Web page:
The Army and Navy’s Cyber Mission Force (CMF) teams have both reached full operational capability (FOC) a year ahead of schedule.
U.S. Cyber Command (USCYBERCOM) validated the CMF’s met all training and capability requirements needed to carry out current cyberspace operations, both services announced Thursday.
All 40 Navy CMF teams were approved for FOC on Oct. 6 and the Army’s 41 teams on Sept. 28, after meeting the required number of personnel and operational training hours.
“Reaching FOC at this point in the development of the Navy’s CMF teams is a testament to the extraordinary hard work invested in manning our teams and training our personnel,” said Vice Adm. Mike Gilday, commander of U.S. Fleet Cyber Command/U.S. Tenth Fleet, in a statement.
The Navy and Army CMF teams are tasked with carrying out USCYBERCOM’s effort to defend DoD networks, protect data, support joint military commander objectives and ensure the resiliency of critical infrastructure.
“The Navy dedicated a small team within U.S. Fleet Cyber Command to work specific manning and training for the Cyber Mission Force. This team established strong working-relationships with the Manning Control Authority in U.S. Fleet Forces Command and in Navy Personnel Command. Filling these positions and training our personnel was a priority for the Navy,” a spokesperson for U.S. Fleet Cyber Command/U.S. Tenth Fleet told Defense Daily.
The Navy’s CMF teams include four National Mission Teams, eight Combat Mission Teams, and 20 Cyber Protection Teams, as well as three National Support Teams and five Combat Support Teams, according to the U.S. Fleet Cyber Command/U.S. Tenth Fleet spokesperson.
The FOC designation ensures that each CMF team has been externally evaluated in its ability to perform USCYBERCOM missions within its respective service.
CMF team training included cyberspace operations planning, devising network operational strategies and learning software analysis skills.
“The Army’s achievement of this critical milestone is a testament to both the tireless work of the soldiers and civilians of Army Cyber Command, Cyber Center of Excellence, the Army Headquarters Cyber Directorate, as well as unwavering support from the highest levels of the Army and Dept. of Defense,” said Lt Gen Paul Nakasone, commanding general of Army Cyber Command, in a statement. “I’m grateful for the teamwork and support from our institutional leaders, and proud of our Army’s landmark accomplishment. The Army’s cyber teams are built and fully operational, but our work is just beginning, as we ensure they stay trained and ready to step into the joint fight when needed.”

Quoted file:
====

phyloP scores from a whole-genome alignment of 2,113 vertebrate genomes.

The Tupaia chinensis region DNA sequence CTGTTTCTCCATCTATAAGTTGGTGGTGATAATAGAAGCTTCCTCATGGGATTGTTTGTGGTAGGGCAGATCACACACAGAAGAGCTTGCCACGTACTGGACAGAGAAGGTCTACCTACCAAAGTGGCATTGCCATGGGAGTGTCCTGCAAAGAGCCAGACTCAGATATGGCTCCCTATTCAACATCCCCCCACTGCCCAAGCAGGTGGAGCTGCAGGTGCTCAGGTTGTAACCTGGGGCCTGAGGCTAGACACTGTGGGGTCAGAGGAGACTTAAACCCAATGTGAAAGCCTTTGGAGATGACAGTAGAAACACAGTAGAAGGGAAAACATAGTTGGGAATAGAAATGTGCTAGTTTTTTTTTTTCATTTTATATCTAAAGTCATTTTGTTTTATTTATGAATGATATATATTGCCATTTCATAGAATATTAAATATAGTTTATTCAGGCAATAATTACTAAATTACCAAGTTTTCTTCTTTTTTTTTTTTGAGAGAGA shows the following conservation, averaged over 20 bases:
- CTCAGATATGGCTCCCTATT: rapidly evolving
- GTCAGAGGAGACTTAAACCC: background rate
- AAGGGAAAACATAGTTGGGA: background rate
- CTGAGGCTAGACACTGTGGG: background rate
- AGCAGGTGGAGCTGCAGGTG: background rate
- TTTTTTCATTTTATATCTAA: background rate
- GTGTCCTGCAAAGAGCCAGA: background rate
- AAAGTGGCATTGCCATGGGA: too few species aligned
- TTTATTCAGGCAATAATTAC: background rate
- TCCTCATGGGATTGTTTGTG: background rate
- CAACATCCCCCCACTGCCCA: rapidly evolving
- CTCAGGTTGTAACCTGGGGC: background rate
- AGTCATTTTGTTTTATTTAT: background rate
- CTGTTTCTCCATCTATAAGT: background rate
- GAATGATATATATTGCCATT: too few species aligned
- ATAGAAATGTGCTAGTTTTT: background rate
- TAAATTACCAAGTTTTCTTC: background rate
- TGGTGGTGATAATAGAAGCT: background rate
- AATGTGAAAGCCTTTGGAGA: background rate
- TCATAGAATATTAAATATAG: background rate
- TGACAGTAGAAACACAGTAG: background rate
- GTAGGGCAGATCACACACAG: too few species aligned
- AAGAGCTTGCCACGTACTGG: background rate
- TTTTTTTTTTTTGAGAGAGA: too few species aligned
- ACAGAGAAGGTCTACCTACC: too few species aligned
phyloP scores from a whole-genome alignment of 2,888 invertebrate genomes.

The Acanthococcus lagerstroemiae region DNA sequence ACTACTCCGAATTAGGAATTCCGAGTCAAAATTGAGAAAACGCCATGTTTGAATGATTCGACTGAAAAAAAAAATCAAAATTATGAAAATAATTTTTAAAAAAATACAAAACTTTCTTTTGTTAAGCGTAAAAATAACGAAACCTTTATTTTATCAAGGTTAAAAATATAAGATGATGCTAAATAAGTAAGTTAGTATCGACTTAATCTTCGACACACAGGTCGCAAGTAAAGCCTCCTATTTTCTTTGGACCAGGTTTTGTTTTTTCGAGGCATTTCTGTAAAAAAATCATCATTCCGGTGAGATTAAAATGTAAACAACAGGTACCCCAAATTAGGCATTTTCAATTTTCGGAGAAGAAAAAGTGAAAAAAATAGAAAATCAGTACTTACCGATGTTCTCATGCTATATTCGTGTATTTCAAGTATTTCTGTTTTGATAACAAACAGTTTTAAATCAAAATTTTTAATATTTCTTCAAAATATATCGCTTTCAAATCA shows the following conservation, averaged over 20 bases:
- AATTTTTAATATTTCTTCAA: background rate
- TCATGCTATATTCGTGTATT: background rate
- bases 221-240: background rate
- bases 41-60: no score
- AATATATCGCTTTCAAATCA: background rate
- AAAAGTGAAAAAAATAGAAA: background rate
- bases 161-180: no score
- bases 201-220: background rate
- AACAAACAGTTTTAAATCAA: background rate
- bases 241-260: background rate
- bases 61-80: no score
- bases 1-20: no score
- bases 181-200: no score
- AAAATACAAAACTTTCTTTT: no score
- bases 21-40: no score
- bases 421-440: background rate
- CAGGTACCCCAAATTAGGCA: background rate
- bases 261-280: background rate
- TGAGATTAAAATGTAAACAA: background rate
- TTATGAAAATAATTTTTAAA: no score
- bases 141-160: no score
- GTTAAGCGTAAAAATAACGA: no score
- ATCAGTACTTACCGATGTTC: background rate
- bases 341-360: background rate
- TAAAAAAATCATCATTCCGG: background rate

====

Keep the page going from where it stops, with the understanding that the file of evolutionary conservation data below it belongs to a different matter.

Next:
The Army’s 41 CMF teams are divided between 20 Cyber Protection Teams tasked with defending the network, and 21 offensive operation-minded mission teams. There are also plans to begin assembling reserve 21 Cyber Protection Teams within the Army National Guard and Army Reserve.
Full operational capability is a major milestone in the Army and Navy’s operational growth, but there are still steps to be taken to grow the services’ cyber workforce and overall combat readiness with the latest cyberspace capabilities.
“Although reaching this milestone is a great accomplishment, the true challenge will be sustaining readiness and the prompt ability to ‘answer all bells’ when directed by U.S. Cyber Command,” said Gilday.